Don’t Get Caught Making These 10 Common Writing Mistakes, Or Else


Most of us think that storyline matters more than anything else. This is especially true when writing a novel or preparing an audiobook. We try so hard to impress editors and readers with a great story that we neglect to get rid of distracting mistakes. 





Take time to avoid these ten most common writing mistakes because only through recognizing your mistakes that you are able to correct them.   

1. Misspelled words are messy. 
Every time you're confused or doubtful about a spelling, look it up in the dictionary. Always be on the lookout. Remember that one misspelled word can make a big difference.

2. Catastrophes on apostrophes are common too.


When we hear the word apostrophe, hesitation slowly caves in. Use these simple rules, along with some exceptions, to make sure your use of an apostrophe is correct.

3. There’s a need to slice the comma splice. 
Keep these in mind:
  • Use a period when writing two sentences.
  • Use a semicolon when you think it's appropriate.
  • Use the combo: comma + coordinating conjunctions (and, or, nor, but, for, so, and yet).
  • Make the subordinate clause dependent and then use a subordinating conjunction (while, after, although, before, if, because, since, unless, where, when, until, and though).
  • Reduce one of the independent clauses into a word or a phrase.

4. Lack of parallelism is a shame.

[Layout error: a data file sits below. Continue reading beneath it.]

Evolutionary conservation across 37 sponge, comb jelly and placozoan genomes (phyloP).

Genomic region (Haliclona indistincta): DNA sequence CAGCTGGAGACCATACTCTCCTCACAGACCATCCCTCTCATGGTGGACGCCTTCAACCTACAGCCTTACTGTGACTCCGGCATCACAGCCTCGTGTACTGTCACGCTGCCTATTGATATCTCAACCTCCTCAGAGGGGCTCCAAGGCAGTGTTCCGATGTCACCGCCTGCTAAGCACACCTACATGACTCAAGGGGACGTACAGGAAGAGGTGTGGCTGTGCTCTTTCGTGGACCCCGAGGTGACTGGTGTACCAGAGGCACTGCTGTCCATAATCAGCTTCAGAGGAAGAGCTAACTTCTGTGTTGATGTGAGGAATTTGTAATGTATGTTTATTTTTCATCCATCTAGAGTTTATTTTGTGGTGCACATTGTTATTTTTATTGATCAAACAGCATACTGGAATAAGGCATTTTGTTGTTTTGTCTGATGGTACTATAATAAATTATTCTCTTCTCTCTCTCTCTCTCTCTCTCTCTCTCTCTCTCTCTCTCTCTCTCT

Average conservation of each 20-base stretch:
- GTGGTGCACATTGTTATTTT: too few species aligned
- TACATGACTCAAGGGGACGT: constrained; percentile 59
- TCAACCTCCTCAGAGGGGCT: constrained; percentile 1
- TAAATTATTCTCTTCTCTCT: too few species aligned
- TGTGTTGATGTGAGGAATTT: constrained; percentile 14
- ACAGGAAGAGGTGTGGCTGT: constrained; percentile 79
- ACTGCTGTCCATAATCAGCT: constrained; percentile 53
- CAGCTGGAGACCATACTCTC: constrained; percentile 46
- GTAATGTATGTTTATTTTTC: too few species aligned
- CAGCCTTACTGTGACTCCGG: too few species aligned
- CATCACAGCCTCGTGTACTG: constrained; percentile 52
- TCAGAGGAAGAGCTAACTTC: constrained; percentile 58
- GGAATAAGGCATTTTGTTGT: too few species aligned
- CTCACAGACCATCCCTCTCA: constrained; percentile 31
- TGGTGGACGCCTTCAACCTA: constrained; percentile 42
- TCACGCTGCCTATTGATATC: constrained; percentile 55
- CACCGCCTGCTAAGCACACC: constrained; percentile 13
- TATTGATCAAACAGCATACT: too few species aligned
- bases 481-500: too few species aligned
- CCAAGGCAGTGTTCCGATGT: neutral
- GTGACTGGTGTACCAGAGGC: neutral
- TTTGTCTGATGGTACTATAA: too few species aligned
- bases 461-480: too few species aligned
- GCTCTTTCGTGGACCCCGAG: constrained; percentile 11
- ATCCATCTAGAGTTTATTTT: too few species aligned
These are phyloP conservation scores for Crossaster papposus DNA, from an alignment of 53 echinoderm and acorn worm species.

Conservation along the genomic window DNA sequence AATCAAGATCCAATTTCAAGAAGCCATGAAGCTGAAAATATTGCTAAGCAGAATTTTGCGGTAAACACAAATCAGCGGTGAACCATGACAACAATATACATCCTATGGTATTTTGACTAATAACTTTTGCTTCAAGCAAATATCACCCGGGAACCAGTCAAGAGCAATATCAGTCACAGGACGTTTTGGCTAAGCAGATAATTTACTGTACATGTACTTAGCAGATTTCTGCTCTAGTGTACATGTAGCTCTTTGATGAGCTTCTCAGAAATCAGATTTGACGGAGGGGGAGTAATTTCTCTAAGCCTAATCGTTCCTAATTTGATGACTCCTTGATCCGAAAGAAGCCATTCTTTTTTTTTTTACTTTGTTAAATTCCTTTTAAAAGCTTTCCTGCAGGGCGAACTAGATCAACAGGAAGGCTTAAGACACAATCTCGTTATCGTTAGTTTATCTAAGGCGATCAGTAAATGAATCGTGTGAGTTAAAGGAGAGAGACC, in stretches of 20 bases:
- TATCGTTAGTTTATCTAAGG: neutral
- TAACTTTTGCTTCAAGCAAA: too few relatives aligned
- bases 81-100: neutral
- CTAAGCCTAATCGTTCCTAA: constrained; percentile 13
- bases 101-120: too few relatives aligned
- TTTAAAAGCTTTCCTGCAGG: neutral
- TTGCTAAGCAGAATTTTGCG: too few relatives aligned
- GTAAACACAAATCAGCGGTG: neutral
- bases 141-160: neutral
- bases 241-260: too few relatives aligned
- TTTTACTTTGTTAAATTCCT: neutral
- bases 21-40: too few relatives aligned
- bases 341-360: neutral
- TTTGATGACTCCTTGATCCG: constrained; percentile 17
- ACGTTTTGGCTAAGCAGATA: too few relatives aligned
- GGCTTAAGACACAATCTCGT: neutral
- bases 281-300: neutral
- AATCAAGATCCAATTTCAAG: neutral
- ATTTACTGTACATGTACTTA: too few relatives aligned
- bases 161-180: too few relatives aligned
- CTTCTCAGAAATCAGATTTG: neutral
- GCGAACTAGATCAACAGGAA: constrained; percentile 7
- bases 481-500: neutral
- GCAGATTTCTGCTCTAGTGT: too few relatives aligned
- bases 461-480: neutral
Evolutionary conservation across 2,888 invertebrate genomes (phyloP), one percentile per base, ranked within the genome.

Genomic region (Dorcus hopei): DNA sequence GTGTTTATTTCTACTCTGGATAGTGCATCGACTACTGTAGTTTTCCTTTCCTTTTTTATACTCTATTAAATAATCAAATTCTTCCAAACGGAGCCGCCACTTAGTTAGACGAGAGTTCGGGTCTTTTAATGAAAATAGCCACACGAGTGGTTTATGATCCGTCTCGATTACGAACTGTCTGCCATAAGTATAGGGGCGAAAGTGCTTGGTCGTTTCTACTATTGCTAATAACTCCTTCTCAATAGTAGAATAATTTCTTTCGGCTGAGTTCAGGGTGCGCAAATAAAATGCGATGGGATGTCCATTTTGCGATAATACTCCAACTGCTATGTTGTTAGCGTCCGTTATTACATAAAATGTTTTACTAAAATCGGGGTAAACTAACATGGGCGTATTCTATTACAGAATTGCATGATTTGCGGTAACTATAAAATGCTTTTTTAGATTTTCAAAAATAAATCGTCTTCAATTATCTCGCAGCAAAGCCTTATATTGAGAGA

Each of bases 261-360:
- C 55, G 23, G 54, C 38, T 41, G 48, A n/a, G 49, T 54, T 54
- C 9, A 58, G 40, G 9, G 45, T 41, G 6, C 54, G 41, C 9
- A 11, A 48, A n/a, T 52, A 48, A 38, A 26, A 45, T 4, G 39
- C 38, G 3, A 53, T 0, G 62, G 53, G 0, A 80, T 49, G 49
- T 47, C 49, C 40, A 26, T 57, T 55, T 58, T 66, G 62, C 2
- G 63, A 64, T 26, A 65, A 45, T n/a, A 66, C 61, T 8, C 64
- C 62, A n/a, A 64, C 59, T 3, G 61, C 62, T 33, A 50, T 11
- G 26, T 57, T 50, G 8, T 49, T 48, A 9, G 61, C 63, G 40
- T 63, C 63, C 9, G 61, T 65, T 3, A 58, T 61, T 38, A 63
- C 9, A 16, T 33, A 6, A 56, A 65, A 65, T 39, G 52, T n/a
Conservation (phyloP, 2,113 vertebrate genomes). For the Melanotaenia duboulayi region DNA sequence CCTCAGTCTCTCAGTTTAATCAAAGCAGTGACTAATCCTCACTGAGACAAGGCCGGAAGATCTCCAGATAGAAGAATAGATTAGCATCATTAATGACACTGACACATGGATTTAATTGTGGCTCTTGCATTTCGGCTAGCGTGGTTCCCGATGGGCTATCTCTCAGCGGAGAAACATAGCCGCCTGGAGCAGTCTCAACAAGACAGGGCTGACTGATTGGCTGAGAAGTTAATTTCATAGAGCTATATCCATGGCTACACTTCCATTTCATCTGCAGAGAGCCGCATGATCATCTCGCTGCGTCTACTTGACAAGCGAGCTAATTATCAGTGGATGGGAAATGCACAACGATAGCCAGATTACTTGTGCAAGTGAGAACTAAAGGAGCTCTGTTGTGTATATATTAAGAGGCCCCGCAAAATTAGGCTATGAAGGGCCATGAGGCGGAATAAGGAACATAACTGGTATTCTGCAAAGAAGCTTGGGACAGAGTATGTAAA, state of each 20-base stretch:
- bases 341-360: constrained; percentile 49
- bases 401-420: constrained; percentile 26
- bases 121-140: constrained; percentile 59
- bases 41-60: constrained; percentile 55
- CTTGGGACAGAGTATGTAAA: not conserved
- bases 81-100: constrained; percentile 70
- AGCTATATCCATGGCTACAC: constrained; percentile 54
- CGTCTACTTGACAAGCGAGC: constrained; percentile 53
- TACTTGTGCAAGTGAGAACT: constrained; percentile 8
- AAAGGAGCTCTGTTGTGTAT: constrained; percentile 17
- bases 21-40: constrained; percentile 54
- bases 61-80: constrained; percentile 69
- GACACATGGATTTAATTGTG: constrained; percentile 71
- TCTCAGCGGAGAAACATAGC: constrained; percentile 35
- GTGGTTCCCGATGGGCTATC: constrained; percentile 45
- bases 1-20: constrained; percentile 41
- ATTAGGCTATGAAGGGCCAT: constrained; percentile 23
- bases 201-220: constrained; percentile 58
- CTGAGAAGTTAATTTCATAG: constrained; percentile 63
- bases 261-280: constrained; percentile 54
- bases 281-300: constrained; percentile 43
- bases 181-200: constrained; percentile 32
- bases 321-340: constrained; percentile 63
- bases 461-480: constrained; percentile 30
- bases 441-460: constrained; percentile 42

Comparing parallel elements is like making the words rhyme (without the sound, of course). It makes the write-up more elegant and clearer to read. Therefore, you need to be careful when you try to employ this technique. You wouldn’t want to die from the shame of employing faulty parallelism.

5. Word choice errors aren’t cool.
 

Just because a word sounds fancy doesn’t mean you can use it any way you want. Your word choice shouldn’t compromise the quality of your writing. 


 

6. Misplaced and dangling modifiers can be a horror.
A modifier is a word, phrase, or clause that provides a description in a sentence. It can be an adjective, adverb, absolute phrase, infinitive phrase, a participle phrase, or a prepositional phrase.  Without these modifiers, your sentences will be boring and no fun to read, but make sure they are in the right place.

7. Misuse of the semicolon should be put off.
 

If you're using a semicolon, it should join independent clauses you wish to bring more connection to.

8. Double constructions should be demolished, metaphorically.
 

An overkill that is not forgivable in the eyes of a grammar nazi—this is the definition of a double construction. It’s a form of grammar error where a part of speech is unnecessarily duplicated.

9. Faulty agreement will never win. 
Be careful about subject-verb agreement. Remember the basics:
  • Subjects and verbs must agree in number.
  • Nouns and pronouns must agree in number.
  • Pronouns must agree with each other.
10. Sentence fragments can be confusing.
A fragment is not a complete sentence. With appropriate punctuation, a fragment can be connected to the previous sentence. However, if you think it limits your creativity, you can use a fragment in times of dire needs. For instance, if you're writing a marketing copy, you can use a fragment if it strengthens the campaign material.
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It’s no doubt that English is one confusing language, and that it can also be downright bizarre. Take note that most grammar and spelling checkers will not pick up all mistyped words and may sometimes fail to differentiate one word variation from the other. Your best bet here is to read your writing out loud or get someone to check your writing for you.


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